The law was primarily introduced to educate motorists.
Its not the speed on the highway that kills as much the weaving in and out of traffic, which is caused by people who impede the flow of traffic, the bills sponsor, State Representative Dan Howell, told The Chattanooga Times Free Press earlier this year.
The so-called slowpoke laws are not aimed at penalizing slower drivers for simply using the left lane, but rather discouraging them from staying there.
The following month, the legislation was passed by the Senate by a vote of 42-5.Howell's bill whizzed through House subcommittees and full committees.Anyone who violates the law faces a fine of not more than 1,000 and can be jailed for up to one year.He cited statistics saying weaving drivers increase accident rates by as much as 8 percent.Dan Howell, photo by Contributed Photo /Times Free Press.Howell said the idea is that motorists in a passing lane cannot impede the flow of traffic."We really don't have any concerns about.Floridas law makes no explicit mention of speed, but it requires drivers to move to the right if they should reasonably know that a faster car is coming.We see that congestion is a problem on our interstates.Whether or not that is the case, accidents persist as a problem nationwide: The rate of motor vehicle crash deaths in the United States is more than twice the average of other high-income countries, the Centers for Disease Control and Prevention reported on Wednesday.The General Assembly is filled with lawmakers who cope with Tennessee roads and drivers during their weekly commutes to and from the state Capitol in Nashville.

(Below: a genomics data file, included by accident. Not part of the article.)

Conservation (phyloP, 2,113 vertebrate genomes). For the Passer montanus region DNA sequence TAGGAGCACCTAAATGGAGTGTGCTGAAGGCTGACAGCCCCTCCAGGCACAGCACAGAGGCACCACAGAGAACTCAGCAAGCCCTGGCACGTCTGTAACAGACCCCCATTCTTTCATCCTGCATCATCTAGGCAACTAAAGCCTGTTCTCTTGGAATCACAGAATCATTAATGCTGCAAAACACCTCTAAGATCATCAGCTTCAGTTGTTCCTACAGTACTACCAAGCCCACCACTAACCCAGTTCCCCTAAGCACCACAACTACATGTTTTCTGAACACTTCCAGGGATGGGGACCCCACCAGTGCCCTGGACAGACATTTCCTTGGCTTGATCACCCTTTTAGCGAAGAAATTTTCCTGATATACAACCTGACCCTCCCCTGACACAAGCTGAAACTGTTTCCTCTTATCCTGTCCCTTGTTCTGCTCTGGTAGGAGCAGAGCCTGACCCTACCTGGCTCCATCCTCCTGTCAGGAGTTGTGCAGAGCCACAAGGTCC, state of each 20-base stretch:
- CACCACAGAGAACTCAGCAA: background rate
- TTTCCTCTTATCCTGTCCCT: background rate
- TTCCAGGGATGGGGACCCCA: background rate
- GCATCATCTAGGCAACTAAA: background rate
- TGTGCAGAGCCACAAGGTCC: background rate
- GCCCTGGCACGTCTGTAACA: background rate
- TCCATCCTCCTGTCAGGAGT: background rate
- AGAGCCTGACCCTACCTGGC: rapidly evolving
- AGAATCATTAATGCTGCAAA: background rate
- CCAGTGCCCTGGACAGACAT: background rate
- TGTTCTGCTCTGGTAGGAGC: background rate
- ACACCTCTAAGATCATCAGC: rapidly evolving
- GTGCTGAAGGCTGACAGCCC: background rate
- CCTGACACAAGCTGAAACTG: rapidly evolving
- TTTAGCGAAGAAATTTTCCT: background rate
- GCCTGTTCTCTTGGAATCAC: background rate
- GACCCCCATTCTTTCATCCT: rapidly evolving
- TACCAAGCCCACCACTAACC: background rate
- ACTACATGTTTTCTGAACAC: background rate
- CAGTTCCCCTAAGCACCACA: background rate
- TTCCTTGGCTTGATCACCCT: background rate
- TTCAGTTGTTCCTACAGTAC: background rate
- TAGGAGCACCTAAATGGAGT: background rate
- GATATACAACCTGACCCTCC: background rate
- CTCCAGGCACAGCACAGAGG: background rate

David Alexander, R-Winchester, who supports the bill, joking that "it seems like Rep.
In Georgia, any driver traveling below the speed limit and blocking at least one car must move aside.
Camper may be one of those slowpokes that we're talking about.".Was already the norm in many urban areas, states had previously allowed drivers on rural roads to go as fast as 65 to.p.h.Asked how well Georgia's 2014 slowpoke law is working, a Department of Public Safety spokeswoman said Friday the agency didn't have the number of citations at hand.Did not address slowpoke drivers, it did offer some simple advice for reducing accidents: Wear seatbelts, drive sober and without distractions and, of course, obey the speed limit.The motorists association argued that this change emboldened slow drivers who began enjoying more of the road than before as they found the new limits more in line with their slow speeds.In two-thirds of states, according to the insurance institute.The slowpoke law would not apply when traffic volume doesn't permit a driver to safely merge right or when nasty weather or traffic control devices make it necessary to stay in the passing lane."I'll have to say I've had tremendous interest from my colleagues he said.His bill says motorists may not drive in the passing lane on interstates or divided highways with at least three lanes except to pass.Poll: Do you support a law penalizing slow drivers?More people are choosing to drive in the left lane without passing vehicles.".
Howell said that 330 round-trip from Bradley County to the Capitol and back, as well as a conversation with a constituent, set him to thinking and researching the issue.
Karen Camper, D-Memphis, seemed doubtful about drivers in the passing lane move over for speeding drivers.